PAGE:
The following ISHA Guidance document was reviewed by the ISHA Task Force on SLP Educator Evaluation in 2012 as a resource for members. Please note that ISHA does not endorse or advocate the use of any particular tool or process as a means of compensating or evaluating the performance of SLPs under IC 20-29-2-4.
Indiana Education Law
Indiana 515 IAC 8-1-16 includes Communication Disorders as an instructional content area. Regardless of the logic (or lack thereof) behind categorizing a group of “disorders” as an instructional content area, the change was made as a part of Rules 2002 and remains as a part of the current educator licensing law (REPA II). As the holder of the license with Communication Disorders listed as the instructional content area, speech language pathologists are eligible to serve students with communication disorders in any school setting. Of course SLPs licensed prior to Rules 2002 will likely hold other valid license types.
Given that all other practitioners eligible for licensure in an instructional content area are “teachers”, questions regarding the definition of “teacher” as it relates to the new SEA 1 Teacher Effectiveness law are being asked around the state. The following interpretation of the definition of “teacher” in IC 20-18-22 as it relates to “teacher evaluation” was provided by Labor Policy Counsel for the Indiana Department of Education, Andrew J. Kossack, in response to the following question asked by the ISHA Task Force.
Q: May a district place educators including speech language pathologists, school psychologists, school nurses, and school counselors into a separate group for the purpose of performance evaluation and compensation?
A: The definition of “teacher” now reads as follows:
Sec. 22. (a) "Teacher" means a professional person whose position in a school corporation requires certain educational preparation and licensing and whose primary responsibility is the instruction of students.
(b) For purposes of IC 20-28, the term includes the following:
(1) A superintendent.
(2) A principal.
(3) A teacher.
(4) A librarian.
For purposes of the new laws regarding compensation (IC 20-28-9), a “teacher” as defined above does not appear to include speech language pathologists, school counselors, school psychologists, school nurses, etc. Theoretically, it appears legally permissible to have such educators on a separate track from the individuals defined as “teachers” in IC 20-18-2-22 above.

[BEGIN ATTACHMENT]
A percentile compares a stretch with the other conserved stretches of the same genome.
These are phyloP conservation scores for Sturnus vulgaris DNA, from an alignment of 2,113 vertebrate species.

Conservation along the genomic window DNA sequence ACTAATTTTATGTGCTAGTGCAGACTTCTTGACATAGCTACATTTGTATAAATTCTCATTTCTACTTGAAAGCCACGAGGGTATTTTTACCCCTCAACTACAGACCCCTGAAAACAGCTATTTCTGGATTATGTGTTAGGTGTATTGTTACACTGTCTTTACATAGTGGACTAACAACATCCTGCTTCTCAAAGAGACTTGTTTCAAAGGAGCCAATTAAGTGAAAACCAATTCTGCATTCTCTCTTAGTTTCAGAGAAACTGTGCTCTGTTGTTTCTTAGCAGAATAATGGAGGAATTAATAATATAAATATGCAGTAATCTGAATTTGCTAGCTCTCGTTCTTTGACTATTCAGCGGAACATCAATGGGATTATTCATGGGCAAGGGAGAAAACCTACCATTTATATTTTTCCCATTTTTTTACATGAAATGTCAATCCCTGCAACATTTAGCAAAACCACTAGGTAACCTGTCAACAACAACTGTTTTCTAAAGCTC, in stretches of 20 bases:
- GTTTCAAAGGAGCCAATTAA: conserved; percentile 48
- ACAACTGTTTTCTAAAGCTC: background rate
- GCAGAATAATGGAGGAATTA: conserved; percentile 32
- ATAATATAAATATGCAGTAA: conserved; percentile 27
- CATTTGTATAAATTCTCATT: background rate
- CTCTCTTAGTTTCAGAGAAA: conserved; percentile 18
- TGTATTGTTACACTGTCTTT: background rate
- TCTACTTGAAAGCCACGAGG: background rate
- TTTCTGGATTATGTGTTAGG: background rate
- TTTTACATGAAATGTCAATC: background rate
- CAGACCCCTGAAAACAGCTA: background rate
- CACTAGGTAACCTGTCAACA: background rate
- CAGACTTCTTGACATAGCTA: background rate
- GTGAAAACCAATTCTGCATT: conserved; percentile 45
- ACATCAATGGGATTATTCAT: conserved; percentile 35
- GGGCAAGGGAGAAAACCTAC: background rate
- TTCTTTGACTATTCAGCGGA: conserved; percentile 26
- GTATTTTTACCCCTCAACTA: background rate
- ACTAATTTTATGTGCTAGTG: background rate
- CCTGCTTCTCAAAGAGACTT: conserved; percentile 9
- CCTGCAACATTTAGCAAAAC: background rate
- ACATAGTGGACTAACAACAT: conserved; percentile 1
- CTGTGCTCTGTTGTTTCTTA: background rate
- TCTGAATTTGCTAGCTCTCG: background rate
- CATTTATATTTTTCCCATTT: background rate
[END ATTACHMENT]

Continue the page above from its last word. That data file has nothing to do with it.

For purposes of evaluations, the law requires each school corporation to “develop a plan for annual performance evaluations for each “certificated employee” (as defined in IC 20-29-2-4). Here is the definition of “certificated employee” for annual performance evaluation purposes:
Sec. 4. "Certificated employee" means a person:
(1) whose contract with the school corporation requires that the person hold a license or permit from the division of professional standards of the department under IC 20-28; or
(2) who is employed as a teacher by a charter school established under IC 20-24.
The definition of “certificated employee” appears to cover speech language pathologists. In other words, it appears that professionals who do not fall under the definition of “teacher” (as defined in IC 20-18-2-22) should be evaluated annually in accordance with IC 20-28-11.5, but increases in their compensation need not comply with IC 20-28-9. However, nothing appears to prevent a corporation from including all certificated employees in the compensation system designed for teachers. There is flexibility for that decision to be made at the local level.
Considerations for Member Self-Advocacy
Based on the interpretation provided above by IDOE’s Legal Policy Counsel, the following appears to be true for school-based SLPs:
Resources for SLP Performance Assessment